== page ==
14 The Tsunami As the tsunami continued to move inland, it lost speed but gained in height. As it hit the Sumatran coastline it was then funneled up Lampong Bay destroying everything in its path. It carried the Dutch steamer Berouw 1.8 miles inland of Telok Betong before finally depositing it across a river bed. Slide 23 – 13 Slide

15 Photos from the tsunami
Slide 25 – 7S

16 The Destruction of Fourth Point Lighthouse
The tsunami that hit the coastline at Java even tore up large chunks of sea bed and coral reported to have weighed some 600 tons. One of these chunks of coral was responsible for the destruction of the Fourth Point Lighthouse. 600 Ton coral that destroyed Fourth Point Lighthouse The new lighthouse that was built is 40 meters in height and is about the same height as the tallest tsunami wave that hit the coastline there. An estimated 19.6 thousand Javanese died in the tsunami Slide 23 – 13 Slide Same coral responsible for the destruction of Fourth Point lighthouse today

17 But WHY? Krakatoa is situated atop a subduction plate within the “Ring of Fire”. Its construction was that of a stratovolcano who’s chamber contained thick, viscous, silica rich, andesitic magma. Krakatoa was not comprised of “solid” rock but made up of fairly loose debris formed over time from layers of pumice and pyroclastic activity topped with lava flows of a high viscosity. The alternating layers would make it easier for the volcano to crumble and collapse after an exceptionally explosive eruption. The high viscosity lava that formed the cap of the volcano was what held in the pressure over hundreds of years. WHY did Krakatoa erupt so forcefully? That question has puzzled scientists for decades. Numerous scientists, both volcanologists as well as geologists, have made repeat visits to Rakata (all that remains of Krakatoa) to find answers to this very question. It seems as though there are a number of factors that come to play in the violent eruption of Krakatoa. Slide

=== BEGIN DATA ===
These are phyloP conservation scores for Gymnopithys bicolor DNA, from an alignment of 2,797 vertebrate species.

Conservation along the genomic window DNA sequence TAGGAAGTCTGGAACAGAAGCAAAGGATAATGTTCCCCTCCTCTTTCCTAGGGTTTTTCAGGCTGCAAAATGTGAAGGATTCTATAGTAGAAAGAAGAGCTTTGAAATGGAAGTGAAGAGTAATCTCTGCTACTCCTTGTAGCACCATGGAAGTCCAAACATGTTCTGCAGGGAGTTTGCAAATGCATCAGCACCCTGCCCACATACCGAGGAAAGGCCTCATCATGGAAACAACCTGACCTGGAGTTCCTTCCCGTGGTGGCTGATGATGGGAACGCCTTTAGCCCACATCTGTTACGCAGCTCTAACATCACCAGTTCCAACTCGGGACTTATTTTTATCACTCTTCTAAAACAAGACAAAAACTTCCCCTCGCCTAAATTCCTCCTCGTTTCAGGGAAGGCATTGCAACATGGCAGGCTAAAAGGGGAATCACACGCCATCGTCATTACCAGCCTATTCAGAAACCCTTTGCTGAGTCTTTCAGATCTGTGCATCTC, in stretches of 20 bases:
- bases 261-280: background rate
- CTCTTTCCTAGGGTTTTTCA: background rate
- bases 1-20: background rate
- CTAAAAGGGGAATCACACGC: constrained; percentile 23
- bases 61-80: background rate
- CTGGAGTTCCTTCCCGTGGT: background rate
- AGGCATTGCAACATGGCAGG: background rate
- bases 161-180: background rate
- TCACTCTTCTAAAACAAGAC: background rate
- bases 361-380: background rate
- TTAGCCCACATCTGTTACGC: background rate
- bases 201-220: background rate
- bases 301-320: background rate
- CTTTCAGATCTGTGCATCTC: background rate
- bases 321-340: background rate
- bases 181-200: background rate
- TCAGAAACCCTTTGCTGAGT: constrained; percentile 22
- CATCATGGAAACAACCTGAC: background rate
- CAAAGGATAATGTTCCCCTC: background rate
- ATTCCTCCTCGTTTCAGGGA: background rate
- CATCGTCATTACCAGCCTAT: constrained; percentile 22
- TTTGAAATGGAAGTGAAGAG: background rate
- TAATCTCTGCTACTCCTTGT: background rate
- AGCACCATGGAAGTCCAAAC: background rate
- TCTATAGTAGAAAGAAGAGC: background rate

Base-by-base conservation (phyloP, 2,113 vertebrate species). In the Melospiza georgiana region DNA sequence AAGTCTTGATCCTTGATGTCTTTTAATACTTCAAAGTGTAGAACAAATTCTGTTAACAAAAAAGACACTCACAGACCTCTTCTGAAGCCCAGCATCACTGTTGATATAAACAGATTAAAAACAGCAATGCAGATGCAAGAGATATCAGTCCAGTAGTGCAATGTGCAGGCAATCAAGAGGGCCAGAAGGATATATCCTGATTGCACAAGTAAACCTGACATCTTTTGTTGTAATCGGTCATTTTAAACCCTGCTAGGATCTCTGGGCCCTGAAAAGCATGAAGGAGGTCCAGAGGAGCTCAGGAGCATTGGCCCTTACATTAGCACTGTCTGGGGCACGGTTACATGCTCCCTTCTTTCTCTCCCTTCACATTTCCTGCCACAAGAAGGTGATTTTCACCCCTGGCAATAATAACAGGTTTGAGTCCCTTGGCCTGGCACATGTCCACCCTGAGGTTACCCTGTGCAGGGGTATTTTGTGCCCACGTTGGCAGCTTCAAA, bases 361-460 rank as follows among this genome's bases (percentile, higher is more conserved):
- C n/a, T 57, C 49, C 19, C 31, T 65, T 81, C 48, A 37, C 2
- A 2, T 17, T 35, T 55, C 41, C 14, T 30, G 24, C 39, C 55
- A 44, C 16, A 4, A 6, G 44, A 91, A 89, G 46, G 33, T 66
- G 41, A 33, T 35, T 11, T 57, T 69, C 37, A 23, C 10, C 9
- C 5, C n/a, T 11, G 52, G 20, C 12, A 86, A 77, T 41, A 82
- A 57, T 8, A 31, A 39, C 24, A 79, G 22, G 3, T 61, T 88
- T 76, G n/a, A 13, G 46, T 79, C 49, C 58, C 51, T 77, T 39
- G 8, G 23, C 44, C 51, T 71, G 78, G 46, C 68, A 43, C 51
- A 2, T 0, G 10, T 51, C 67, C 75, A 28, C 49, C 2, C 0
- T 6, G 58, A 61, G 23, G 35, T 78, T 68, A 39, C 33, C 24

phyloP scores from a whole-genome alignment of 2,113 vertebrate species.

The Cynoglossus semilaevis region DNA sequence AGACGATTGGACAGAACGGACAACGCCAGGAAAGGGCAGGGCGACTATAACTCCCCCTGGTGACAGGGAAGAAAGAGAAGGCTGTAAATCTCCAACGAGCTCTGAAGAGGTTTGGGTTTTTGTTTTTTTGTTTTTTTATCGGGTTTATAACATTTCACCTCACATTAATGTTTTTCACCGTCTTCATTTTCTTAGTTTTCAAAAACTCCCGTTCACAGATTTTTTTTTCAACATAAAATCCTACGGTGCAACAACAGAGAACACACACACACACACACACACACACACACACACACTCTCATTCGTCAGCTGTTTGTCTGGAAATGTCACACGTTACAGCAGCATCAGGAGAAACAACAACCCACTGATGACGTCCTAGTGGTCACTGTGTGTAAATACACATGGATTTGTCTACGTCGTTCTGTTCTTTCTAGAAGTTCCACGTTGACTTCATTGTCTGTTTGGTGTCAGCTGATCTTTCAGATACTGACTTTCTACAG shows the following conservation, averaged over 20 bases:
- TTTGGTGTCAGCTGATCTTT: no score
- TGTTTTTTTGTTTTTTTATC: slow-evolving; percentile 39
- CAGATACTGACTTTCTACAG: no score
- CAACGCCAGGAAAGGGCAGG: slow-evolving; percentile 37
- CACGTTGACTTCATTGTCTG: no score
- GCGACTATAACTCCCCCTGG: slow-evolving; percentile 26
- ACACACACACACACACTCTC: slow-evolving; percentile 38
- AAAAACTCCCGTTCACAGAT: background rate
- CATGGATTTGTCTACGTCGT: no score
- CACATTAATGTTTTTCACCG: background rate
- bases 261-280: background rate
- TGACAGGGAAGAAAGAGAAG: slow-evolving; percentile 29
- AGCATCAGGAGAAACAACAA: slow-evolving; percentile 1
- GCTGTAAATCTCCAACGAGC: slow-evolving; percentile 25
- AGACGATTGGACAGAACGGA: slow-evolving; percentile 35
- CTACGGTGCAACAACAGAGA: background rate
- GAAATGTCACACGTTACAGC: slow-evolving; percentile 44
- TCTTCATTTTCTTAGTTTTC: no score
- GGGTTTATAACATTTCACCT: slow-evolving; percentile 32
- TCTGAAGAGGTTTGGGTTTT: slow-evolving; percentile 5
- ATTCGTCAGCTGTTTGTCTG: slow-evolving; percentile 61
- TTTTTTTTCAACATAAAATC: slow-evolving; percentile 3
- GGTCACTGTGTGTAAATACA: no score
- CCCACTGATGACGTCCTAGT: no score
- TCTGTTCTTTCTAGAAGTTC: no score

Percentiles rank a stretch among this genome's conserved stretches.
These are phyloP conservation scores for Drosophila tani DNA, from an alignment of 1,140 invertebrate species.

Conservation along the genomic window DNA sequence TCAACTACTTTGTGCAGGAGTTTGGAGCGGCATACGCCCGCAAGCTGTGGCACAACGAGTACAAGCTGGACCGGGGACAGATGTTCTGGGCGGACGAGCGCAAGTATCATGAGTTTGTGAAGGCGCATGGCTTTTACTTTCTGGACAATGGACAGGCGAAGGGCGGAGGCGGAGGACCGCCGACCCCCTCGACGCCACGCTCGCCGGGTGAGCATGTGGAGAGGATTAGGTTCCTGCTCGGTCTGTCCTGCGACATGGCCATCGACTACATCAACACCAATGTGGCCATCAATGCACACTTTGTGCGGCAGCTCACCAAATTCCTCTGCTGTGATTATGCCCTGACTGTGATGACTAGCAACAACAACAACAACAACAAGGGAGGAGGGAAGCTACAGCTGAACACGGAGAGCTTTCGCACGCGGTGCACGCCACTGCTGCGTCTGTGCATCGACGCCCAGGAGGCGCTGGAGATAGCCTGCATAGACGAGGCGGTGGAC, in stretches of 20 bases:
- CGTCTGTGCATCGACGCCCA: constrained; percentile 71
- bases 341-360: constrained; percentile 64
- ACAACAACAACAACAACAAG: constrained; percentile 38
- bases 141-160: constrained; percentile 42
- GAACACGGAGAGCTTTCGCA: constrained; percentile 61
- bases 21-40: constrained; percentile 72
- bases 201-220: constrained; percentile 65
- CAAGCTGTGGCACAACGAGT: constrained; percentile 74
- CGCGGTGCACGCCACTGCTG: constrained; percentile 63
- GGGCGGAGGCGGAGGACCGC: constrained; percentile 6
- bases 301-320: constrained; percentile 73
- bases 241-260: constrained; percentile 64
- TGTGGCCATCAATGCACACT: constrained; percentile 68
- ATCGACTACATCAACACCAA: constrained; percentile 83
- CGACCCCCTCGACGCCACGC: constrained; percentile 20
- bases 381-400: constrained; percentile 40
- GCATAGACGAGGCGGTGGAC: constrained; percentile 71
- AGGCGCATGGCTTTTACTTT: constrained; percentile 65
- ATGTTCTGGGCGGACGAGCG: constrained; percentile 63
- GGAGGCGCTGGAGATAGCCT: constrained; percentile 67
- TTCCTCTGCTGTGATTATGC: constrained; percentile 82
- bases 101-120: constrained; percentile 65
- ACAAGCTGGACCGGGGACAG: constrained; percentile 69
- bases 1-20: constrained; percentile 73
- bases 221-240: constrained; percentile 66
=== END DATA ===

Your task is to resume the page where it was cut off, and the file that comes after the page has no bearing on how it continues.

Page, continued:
18 Supporting Evidence After the initial eruption the magma chamber of the volcano was partially emptied and the thick viscous magma formed over the cap again allowing for the lull in activity for a few months. When the magma chamber emptied the fissure that had opened previously underneath the volcano allowed for superheated magma to flow into the volcano and mix with the cooler magma in the chamber, as is evident from the examination of larger pumices on Rakata. The cooler magma that had been sitting in the chamber for an extended period is lighter in color than the hotter magma that entered the chamber later after the initial eruption. When examining the pumices it has a marbled effect of lighter and darker (or cooler and hotter) magma types. Slide 23 – 15 Slide

19 Brief recap May 9th violent tremors are felt in the region. It is believed that a fissure opened under the volcano at this time. May 20th Perbuwaten erupts as a result of the open fissure and partially empties the magma chamber. A new “plug” forms over the volcano due to the viscous nature of the lava allowing for a lull in activity and time for the magma chamber refill. Superheated magma enters the chamber mixing with cooler magma already in the chamber and melting surrounding rock releasing more gasses and building pressure inside of the volcano. This eruption process has been likened to shaking up a bottle of champagne until the cork blows off. The superheated magma directly caused the pressure inside of the volcano to rise until the structural integrity of the volcano failed and erupted with cataclysmic force blowing the island apart. The island then collapsed into the magma chamber creating an undersea caldera approximately 3X5 miles across.

20 Sound & Pressure Waves The explosion of Krakatoa at 10:02 AM August 27th 1883 has been renowned as the loudest sound ever heard by modern humans. It was heard over more than 1/12th of the earth’s surface; 2,000 miles away in Perth Australia, as well as 3,000 miles away at Rodriguez Island in the Indian Ocean. It is the longest distance traveled by any airborne sound in recorded history. It also produces pressure waves that reverberated around the globe seven times and were recorded over a period of 12 days. The Fourth and final explosion at 10:45 AM tore Krakatoa apart and the volcanic island collapsed back into the sea. Map of atmospheric pressure waves from the Krakatoa eruption. Slide 23 – 16 Slide